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UH IMMIGRATION CLINIC RECOGNIZED BY AILA FOR ITS PRO BONO SERVICE

Courtesy of the UH Law Center

The University of Houston Law Center’s immigration clinic has been selected as the 2015 American Immigration
Lawyers Association (AILA) Pro Bono Hero for the Central Region. AILA is a national association of attorneys and
law professors that recognizes individuals and organizations from across the country that promotes or contributes
to services for the public good. In a written statement the AILA said it is glad to distinguish the UH Law Center
immigration clinic as a Pro Bono Hero for their exemplary role in support of pro bono and access to justice.

Clinical Associate Professor and Director of the Immigration Clinic Geoffrey Hoffman said “It is a great honor for
the UHLC immigration clinic to accept this prestigious pro bono hero award.”

UHLC immigration clinic serves communities not only in Houston, but throughout Texas, encouraging law students
and private attorneys to consider pro bono practice. The clinic offers multiple training as well as workshops
annually to help educate the immigration bar and the legal community.

“We are proud to be a source of knowledge and guidance for pro bono attorneys, and also applaud the work of
our dedicated law students who have worked so hard on cases helping immigrant communities,” said Hoffman.

UH IMMIGRATION CLINIC’S EFFORTS AT KARNES RESULTS IN 3 FAMILIES RELEASED ON BOND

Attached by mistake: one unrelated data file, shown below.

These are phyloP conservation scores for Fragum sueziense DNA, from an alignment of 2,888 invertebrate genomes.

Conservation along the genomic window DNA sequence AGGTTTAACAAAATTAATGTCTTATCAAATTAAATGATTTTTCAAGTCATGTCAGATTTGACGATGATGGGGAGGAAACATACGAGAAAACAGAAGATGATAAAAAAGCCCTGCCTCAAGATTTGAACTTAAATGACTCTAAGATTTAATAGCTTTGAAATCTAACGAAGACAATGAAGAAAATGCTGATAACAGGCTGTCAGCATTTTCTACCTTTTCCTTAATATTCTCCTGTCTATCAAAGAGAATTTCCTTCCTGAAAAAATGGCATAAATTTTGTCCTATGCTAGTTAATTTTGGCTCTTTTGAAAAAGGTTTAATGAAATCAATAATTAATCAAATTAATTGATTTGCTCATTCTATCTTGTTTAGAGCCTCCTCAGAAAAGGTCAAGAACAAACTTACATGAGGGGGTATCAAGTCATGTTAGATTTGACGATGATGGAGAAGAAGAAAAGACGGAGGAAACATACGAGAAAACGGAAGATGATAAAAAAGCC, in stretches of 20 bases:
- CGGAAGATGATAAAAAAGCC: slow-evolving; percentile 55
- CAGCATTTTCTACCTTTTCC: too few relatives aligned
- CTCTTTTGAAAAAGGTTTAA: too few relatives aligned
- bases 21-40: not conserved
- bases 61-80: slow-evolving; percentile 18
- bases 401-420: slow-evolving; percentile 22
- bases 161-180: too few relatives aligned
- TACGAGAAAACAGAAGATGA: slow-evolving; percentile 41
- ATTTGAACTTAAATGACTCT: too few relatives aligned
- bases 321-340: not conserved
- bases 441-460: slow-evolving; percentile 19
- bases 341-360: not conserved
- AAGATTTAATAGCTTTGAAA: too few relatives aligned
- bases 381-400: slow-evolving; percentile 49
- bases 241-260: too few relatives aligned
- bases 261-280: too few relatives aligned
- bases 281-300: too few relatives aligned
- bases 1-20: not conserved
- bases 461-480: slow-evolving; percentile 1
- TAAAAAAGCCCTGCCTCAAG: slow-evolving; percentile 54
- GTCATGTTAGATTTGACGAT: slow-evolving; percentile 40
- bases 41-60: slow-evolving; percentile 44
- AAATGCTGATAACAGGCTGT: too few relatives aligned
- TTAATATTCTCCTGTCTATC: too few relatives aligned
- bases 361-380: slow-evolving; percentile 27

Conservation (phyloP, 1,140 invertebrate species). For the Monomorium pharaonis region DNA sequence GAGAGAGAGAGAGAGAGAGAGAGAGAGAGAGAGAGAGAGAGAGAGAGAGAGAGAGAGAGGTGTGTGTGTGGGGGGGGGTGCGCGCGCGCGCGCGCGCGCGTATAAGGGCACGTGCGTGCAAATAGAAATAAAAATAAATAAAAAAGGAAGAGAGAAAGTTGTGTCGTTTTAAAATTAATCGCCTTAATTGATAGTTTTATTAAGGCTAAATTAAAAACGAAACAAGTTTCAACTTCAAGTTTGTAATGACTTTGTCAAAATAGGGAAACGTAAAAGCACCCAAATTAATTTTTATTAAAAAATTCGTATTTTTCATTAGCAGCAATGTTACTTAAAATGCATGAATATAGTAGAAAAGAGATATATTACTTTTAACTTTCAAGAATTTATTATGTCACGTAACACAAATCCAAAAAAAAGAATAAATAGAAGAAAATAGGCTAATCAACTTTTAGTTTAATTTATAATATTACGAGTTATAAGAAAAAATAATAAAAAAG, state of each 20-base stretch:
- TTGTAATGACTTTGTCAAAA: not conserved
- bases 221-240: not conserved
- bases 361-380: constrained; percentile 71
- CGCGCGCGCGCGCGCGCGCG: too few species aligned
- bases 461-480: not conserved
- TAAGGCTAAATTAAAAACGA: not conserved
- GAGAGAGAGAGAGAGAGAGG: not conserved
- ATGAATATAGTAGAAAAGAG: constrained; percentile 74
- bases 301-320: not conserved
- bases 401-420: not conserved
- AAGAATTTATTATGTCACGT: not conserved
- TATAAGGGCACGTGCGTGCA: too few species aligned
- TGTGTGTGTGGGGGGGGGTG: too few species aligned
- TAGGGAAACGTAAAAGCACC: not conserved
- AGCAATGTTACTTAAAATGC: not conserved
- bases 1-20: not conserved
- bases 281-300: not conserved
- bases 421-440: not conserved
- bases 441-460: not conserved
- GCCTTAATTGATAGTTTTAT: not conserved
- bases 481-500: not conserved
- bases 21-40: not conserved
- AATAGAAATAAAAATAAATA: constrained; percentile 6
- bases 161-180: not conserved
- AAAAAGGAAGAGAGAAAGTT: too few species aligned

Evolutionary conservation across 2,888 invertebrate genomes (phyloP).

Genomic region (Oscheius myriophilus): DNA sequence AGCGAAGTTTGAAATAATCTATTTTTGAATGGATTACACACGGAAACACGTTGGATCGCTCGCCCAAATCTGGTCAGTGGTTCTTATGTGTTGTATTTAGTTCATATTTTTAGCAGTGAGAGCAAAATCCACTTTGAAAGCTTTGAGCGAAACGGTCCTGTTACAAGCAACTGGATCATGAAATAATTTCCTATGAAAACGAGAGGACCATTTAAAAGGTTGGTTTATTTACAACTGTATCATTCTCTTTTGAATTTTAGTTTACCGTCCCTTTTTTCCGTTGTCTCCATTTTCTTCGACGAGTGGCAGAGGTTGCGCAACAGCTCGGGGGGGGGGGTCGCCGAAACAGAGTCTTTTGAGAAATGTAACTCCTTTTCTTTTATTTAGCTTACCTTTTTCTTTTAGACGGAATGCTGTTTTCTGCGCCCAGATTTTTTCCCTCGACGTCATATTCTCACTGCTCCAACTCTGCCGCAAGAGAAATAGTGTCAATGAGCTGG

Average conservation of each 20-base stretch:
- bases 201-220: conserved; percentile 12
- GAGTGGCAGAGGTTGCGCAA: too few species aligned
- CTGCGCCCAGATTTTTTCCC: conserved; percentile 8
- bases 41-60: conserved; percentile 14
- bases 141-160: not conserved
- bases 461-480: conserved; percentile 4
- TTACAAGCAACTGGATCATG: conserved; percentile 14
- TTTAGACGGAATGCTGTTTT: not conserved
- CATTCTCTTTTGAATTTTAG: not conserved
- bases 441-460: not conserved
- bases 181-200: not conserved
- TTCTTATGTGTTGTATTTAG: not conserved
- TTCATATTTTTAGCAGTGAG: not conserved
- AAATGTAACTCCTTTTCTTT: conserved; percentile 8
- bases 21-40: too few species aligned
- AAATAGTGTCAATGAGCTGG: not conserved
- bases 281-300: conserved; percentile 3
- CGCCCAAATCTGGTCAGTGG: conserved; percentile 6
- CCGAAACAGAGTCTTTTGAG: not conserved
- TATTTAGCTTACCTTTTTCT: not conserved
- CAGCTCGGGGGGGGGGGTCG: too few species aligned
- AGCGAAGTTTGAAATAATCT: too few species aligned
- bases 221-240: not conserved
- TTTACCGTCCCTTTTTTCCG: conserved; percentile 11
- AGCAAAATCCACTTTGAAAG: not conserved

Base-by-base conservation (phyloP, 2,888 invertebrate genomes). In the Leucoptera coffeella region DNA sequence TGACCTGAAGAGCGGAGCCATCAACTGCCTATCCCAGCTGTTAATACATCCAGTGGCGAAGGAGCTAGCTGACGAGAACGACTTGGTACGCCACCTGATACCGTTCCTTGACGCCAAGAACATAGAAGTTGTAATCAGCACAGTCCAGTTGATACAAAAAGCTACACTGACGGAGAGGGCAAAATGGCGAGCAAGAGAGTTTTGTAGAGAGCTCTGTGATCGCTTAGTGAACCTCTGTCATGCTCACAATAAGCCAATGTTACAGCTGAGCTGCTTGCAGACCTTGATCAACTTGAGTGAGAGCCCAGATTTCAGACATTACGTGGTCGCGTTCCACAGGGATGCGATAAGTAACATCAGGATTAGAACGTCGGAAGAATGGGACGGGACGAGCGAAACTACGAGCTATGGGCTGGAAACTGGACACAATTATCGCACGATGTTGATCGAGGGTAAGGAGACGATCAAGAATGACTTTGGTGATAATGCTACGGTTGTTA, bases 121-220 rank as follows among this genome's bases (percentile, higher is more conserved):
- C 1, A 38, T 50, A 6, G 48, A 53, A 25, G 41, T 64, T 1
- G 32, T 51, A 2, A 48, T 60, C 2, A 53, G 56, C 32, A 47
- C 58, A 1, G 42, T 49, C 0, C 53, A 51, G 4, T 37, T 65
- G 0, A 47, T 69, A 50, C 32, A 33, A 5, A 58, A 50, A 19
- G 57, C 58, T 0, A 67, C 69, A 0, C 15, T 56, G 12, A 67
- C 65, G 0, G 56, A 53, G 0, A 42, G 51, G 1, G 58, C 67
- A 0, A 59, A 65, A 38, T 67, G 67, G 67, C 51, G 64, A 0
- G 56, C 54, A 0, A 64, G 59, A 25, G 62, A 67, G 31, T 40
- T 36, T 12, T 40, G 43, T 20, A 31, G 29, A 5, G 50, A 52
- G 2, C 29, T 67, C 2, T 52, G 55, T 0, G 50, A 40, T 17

In early October 2014, the director, faculty members, and several students of the Law Center’s Immigration
Clinic traveled to Karnes Family Detention Center in Karnes City, Texas, as part of a joint project with the
American Immigration Lawyers Association, the law firms of Arnold and Porter and Akin Gump, and the social
service agency Tahirih. They saw more than 40 families who were being detained at the facility and screened
cases for the Karnes Pro Bono Project.

Following the trip, the clinic accepted three cases related to persecution and bond. Students gained valuable
experience preparing their cases, and presenting arguments before a San Antonio immigration judge. Ultimately,
the clients were granted their release on bonds.

After those two victories, Professor Janet Beck and 2L students Marah Friesen and Ariana Hamilton argued
before a judge in a similar situation. In this case, they convinced the judge to make a ruling setting a precedent
in the South Texas district.

                                                     Professor Geoffrey
                                                     Hoffman discusses his
                                                     experience and exam-
                                                     ines the current state
                                                     of family detention at
                                                     the Karnes facility in a
                                                     blog, tinyurl.com/
                                                     mxh3zfr

UH Law Center | Clinical Legal Education Program  CLINICS AT A GLANCE | Volume 2, Number 1  5
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